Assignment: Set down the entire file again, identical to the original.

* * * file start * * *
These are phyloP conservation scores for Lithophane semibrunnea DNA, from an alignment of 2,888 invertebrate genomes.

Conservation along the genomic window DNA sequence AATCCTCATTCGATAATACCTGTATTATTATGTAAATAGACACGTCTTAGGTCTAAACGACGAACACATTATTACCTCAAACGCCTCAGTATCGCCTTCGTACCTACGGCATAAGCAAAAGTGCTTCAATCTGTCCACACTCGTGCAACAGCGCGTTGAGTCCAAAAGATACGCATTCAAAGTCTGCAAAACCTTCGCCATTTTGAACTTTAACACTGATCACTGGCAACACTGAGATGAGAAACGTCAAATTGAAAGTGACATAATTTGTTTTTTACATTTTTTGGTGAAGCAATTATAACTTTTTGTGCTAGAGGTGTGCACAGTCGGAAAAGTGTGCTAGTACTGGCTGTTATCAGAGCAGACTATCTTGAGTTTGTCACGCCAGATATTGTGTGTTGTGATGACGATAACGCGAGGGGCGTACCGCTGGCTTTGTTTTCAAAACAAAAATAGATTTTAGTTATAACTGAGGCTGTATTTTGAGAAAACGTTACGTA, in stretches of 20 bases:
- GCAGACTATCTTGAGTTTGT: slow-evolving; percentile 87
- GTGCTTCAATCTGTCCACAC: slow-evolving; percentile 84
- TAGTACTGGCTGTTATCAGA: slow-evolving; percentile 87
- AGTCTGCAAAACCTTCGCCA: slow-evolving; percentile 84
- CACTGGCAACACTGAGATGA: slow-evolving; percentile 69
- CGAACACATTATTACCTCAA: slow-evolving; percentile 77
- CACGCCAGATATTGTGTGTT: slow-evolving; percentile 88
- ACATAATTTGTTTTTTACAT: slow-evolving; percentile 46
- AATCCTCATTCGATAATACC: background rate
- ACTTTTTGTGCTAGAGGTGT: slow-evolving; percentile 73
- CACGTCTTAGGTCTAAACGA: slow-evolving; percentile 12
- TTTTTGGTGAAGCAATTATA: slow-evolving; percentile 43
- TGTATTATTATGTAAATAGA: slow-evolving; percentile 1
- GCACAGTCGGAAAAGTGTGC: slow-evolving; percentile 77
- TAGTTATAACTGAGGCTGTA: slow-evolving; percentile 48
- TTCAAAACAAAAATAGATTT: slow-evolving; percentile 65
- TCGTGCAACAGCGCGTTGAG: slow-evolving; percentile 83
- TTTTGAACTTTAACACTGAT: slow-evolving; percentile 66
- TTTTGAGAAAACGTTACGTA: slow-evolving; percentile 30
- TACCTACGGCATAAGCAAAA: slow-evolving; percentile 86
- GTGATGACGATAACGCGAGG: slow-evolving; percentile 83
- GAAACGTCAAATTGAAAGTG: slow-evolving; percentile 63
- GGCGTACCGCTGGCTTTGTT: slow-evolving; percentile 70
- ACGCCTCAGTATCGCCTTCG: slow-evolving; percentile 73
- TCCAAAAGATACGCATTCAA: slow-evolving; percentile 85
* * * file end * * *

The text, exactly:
These are phyloP conservation scores for Lithophane semibrunnea DNA, from an alignment of 2,888 invertebrate genomes.

Conservation along the genomic window DNA sequence AATCCTCATTCGATAATACCTGTATTATTATGTAAATAGACACGTCTTAGGTCTAAACGACGAACACATTATTACCTCAAACGCCTCAGTATCGCCTTCGTACCTACGGCATAAGCAAAAGTGCTTCAATCTGTCCACACTCGTGCAACAGCGCGTTGAGTCCAAAAGATACGCATTCAAAGTCTGCAAAACCTTCGCCATTTTGAACTTTAACACTGATCACTGGCAACACTGAGATGAGAAACGTCAAATTGAAAGTGACATAATTTGTTTTTTACATTTTTTGGTGAAGCAATTATAACTTTTTGTGCTAGAGGTGTGCACAGTCGGAAAAGTGTGCTAGTACTGGCTGTTATCAGAGCAGACTATCTTGAGTTTGTCACGCCAGATATTGTGTGTTGTGATGACGATAACGCGAGGGGCGTACCGCTGGCTTTGTTTTCAAAACAAAAATAGATTTTAGTTATAACTGAGGCTGTATTTTGAGAAAACGTTACGTA, in stretches of 20 bases:
- GCAGACTATCTTGAGTTTGT: slow-evolving; percentile 87
- GTGCTTCAATCTGTCCACAC: slow-evolving; percentile 84
- TAGTACTGGCTGTTATCAGA: slow-evolving; percentile 87
- AGTCTGCAAAACCTTCGCCA: slow-evolving; percentile 84
- CACTGGCAACACTGAGATGA: slow-evolving; percentile 69
- CGAACACATTATTACCTCAA: slow-evolving; percentile 77
- CACGCCAGATATTGTGTGTT: slow-evolving; percentile 88
- ACATAATTTGTTTTTTACAT: slow-evolving; percentile 46
- AATCCTCATTCGATAATACC: background rate
- ACTTTTTGTGCTAGAGGTGT: slow-evolving; percentile 73
- CACGTCTTAGGTCTAAACGA: slow-evolving; percentile 12
- TTTTTGGTGAAGCAATTATA: slow-evolving; percentile 43
- TGTATTATTATGTAAATAGA: slow-evolving; percentile 1
- GCACAGTCGGAAAAGTGTGC: slow-evolving; percentile 77
- TAGTTATAACTGAGGCTGTA: slow-evolving; percentile 48
- TTCAAAACAAAAATAGATTT: slow-evolving; percentile 65
- TCGTGCAACAGCGCGTTGAG: slow-evolving; percentile 83
- TTTTGAACTTTAACACTGAT: slow-evolving; percentile 66
- TTTTGAGAAAACGTTACGTA: slow-evolving; percentile 30
- TACCTACGGCATAAGCAAAA: slow-evolving; percentile 86
- GTGATGACGATAACGCGAGG: slow-evolving; percentile 83
- GAAACGTCAAATTGAAAGTG: slow-evolving; percentile 63
- GGCGTACCGCTGGCTTTGTT: slow-evolving; percentile 70
- ACGCCTCAGTATCGCCTTCG: slow-evolving; percentile 73
- TCCAAAAGATACGCATTCAA: slow-evolving; percentile 85